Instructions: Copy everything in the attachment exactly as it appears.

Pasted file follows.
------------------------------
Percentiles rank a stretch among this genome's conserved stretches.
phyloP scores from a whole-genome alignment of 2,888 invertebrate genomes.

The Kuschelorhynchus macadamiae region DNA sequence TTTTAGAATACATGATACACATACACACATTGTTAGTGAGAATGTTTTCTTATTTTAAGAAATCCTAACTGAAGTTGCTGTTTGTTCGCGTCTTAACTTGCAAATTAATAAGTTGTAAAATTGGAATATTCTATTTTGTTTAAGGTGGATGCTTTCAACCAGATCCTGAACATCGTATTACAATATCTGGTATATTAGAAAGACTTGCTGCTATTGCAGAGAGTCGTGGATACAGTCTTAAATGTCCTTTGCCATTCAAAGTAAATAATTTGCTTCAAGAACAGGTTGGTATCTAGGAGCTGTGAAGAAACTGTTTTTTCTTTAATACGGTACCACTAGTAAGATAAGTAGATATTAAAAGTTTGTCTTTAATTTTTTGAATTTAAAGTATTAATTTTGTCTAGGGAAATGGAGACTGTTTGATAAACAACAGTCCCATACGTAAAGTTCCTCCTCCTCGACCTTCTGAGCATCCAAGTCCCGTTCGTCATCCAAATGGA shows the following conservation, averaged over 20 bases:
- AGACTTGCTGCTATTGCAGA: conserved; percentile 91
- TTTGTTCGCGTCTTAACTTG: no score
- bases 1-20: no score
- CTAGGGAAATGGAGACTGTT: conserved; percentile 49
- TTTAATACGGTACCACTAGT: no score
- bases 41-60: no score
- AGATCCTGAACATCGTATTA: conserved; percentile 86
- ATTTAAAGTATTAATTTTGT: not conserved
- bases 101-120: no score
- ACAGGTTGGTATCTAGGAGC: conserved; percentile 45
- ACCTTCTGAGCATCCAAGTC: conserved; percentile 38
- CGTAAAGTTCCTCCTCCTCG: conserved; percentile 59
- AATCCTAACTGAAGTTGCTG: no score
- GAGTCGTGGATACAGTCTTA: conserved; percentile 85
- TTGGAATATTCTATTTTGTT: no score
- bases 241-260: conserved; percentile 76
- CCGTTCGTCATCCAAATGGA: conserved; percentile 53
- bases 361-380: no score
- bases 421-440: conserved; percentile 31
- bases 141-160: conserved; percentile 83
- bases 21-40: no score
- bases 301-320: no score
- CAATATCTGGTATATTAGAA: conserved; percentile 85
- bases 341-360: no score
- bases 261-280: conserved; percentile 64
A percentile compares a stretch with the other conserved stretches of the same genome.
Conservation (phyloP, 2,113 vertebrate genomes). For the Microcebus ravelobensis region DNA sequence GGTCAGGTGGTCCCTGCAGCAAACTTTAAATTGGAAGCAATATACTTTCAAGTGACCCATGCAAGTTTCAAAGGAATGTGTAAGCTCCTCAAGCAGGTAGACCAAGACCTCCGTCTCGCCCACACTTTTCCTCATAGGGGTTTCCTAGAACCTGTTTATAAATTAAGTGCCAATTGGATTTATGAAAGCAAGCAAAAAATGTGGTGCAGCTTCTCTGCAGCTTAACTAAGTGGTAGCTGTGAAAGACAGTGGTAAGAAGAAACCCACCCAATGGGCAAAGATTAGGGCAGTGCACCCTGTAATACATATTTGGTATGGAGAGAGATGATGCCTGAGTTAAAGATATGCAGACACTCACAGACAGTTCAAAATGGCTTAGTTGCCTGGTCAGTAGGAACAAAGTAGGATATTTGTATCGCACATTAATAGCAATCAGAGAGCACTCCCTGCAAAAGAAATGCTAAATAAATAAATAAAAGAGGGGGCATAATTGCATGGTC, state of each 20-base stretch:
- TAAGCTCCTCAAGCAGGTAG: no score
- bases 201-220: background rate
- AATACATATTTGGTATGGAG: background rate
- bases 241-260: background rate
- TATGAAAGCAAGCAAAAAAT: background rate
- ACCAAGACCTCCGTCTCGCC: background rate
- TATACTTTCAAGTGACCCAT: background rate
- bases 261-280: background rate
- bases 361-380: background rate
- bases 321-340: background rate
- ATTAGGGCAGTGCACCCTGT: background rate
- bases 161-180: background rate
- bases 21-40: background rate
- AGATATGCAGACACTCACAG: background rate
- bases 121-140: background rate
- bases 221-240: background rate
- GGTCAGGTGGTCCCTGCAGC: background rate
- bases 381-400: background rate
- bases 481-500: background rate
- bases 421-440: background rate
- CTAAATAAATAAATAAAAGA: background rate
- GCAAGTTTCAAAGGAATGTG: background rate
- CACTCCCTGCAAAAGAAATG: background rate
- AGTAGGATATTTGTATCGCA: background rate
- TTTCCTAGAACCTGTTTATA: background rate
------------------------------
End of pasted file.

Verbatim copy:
Percentiles rank a stretch among this genome's conserved stretches.
phyloP scores from a whole-genome alignment of 2,888 invertebrate genomes.

The Kuschelorhynchus macadamiae region DNA sequence TTTTAGAATACATGATACACATACACACATTGTTAGTGAGAATGTTTTCTTATTTTAAGAAATCCTAACTGAAGTTGCTGTTTGTTCGCGTCTTAACTTGCAAATTAATAAGTTGTAAAATTGGAATATTCTATTTTGTTTAAGGTGGATGCTTTCAACCAGATCCTGAACATCGTATTACAATATCTGGTATATTAGAAAGACTTGCTGCTATTGCAGAGAGTCGTGGATACAGTCTTAAATGTCCTTTGCCATTCAAAGTAAATAATTTGCTTCAAGAACAGGTTGGTATCTAGGAGCTGTGAAGAAACTGTTTTTTCTTTAATACGGTACCACTAGTAAGATAAGTAGATATTAAAAGTTTGTCTTTAATTTTTTGAATTTAAAGTATTAATTTTGTCTAGGGAAATGGAGACTGTTTGATAAACAACAGTCCCATACGTAAAGTTCCTCCTCCTCGACCTTCTGAGCATCCAAGTCCCGTTCGTCATCCAAATGGA shows the following conservation, averaged over 20 bases:
- AGACTTGCTGCTATTGCAGA: conserved; percentile 91
- TTTGTTCGCGTCTTAACTTG: no score
- bases 1-20: no score
- CTAGGGAAATGGAGACTGTT: conserved; percentile 49
- TTTAATACGGTACCACTAGT: no score
- bases 41-60: no score
- AGATCCTGAACATCGTATTA: conserved; percentile 86
- ATTTAAAGTATTAATTTTGT: not conserved
- bases 101-120: no score
- ACAGGTTGGTATCTAGGAGC: conserved; percentile 45
- ACCTTCTGAGCATCCAAGTC: conserved; percentile 38
- CGTAAAGTTCCTCCTCCTCG: conserved; percentile 59
- AATCCTAACTGAAGTTGCTG: no score
- GAGTCGTGGATACAGTCTTA: conserved; percentile 85
- TTGGAATATTCTATTTTGTT: no score
- bases 241-260: conserved; percentile 76
- CCGTTCGTCATCCAAATGGA: conserved; percentile 53
- bases 361-380: no score
- bases 421-440: conserved; percentile 31
- bases 141-160: conserved; percentile 83
- bases 21-40: no score
- bases 301-320: no score
- CAATATCTGGTATATTAGAA: conserved; percentile 85
- bases 341-360: no score
- bases 261-280: conserved; percentile 64
A percentile compares a stretch with the other conserved stretches of the same genome.
Conservation (phyloP, 2,113 vertebrate genomes). For the Microcebus ravelobensis region DNA sequence GGTCAGGTGGTCCCTGCAGCAAACTTTAAATTGGAAGCAATATACTTTCAAGTGACCCATGCAAGTTTCAAAGGAATGTGTAAGCTCCTCAAGCAGGTAGACCAAGACCTCCGTCTCGCCCACACTTTTCCTCATAGGGGTTTCCTAGAACCTGTTTATAAATTAAGTGCCAATTGGATTTATGAAAGCAAGCAAAAAATGTGGTGCAGCTTCTCTGCAGCTTAACTAAGTGGTAGCTGTGAAAGACAGTGGTAAGAAGAAACCCACCCAATGGGCAAAGATTAGGGCAGTGCACCCTGTAATACATATTTGGTATGGAGAGAGATGATGCCTGAGTTAAAGATATGCAGACACTCACAGACAGTTCAAAATGGCTTAGTTGCCTGGTCAGTAGGAACAAAGTAGGATATTTGTATCGCACATTAATAGCAATCAGAGAGCACTCCCTGCAAAAGAAATGCTAAATAAATAAATAAAAGAGGGGGCATAATTGCATGGTC, state of each 20-base stretch:
- TAAGCTCCTCAAGCAGGTAG: no score
- bases 201-220: background rate
- AATACATATTTGGTATGGAG: background rate
- bases 241-260: background rate
- TATGAAAGCAAGCAAAAAAT: background rate
- ACCAAGACCTCCGTCTCGCC: background rate
- TATACTTTCAAGTGACCCAT: background rate
- bases 261-280: background rate
- bases 361-380: background rate
- bases 321-340: background rate
- ATTAGGGCAGTGCACCCTGT: background rate
- bases 161-180: background rate
- bases 21-40: background rate
- AGATATGCAGACACTCACAG: background rate
- bases 121-140: background rate
- bases 221-240: background rate
- GGTCAGGTGGTCCCTGCAGC: background rate
- bases 381-400: background rate
- bases 481-500: background rate
- bases 421-440: background rate
- CTAAATAAATAAATAAAAGA: background rate
- GCAAGTTTCAAAGGAATGTG: background rate
- CACTCCCTGCAAAAGAAATG: background rate
- AGTAGGATATTTGTATCGCA: background rate
- TTTCCTAGAACCTGTTTATA: background rate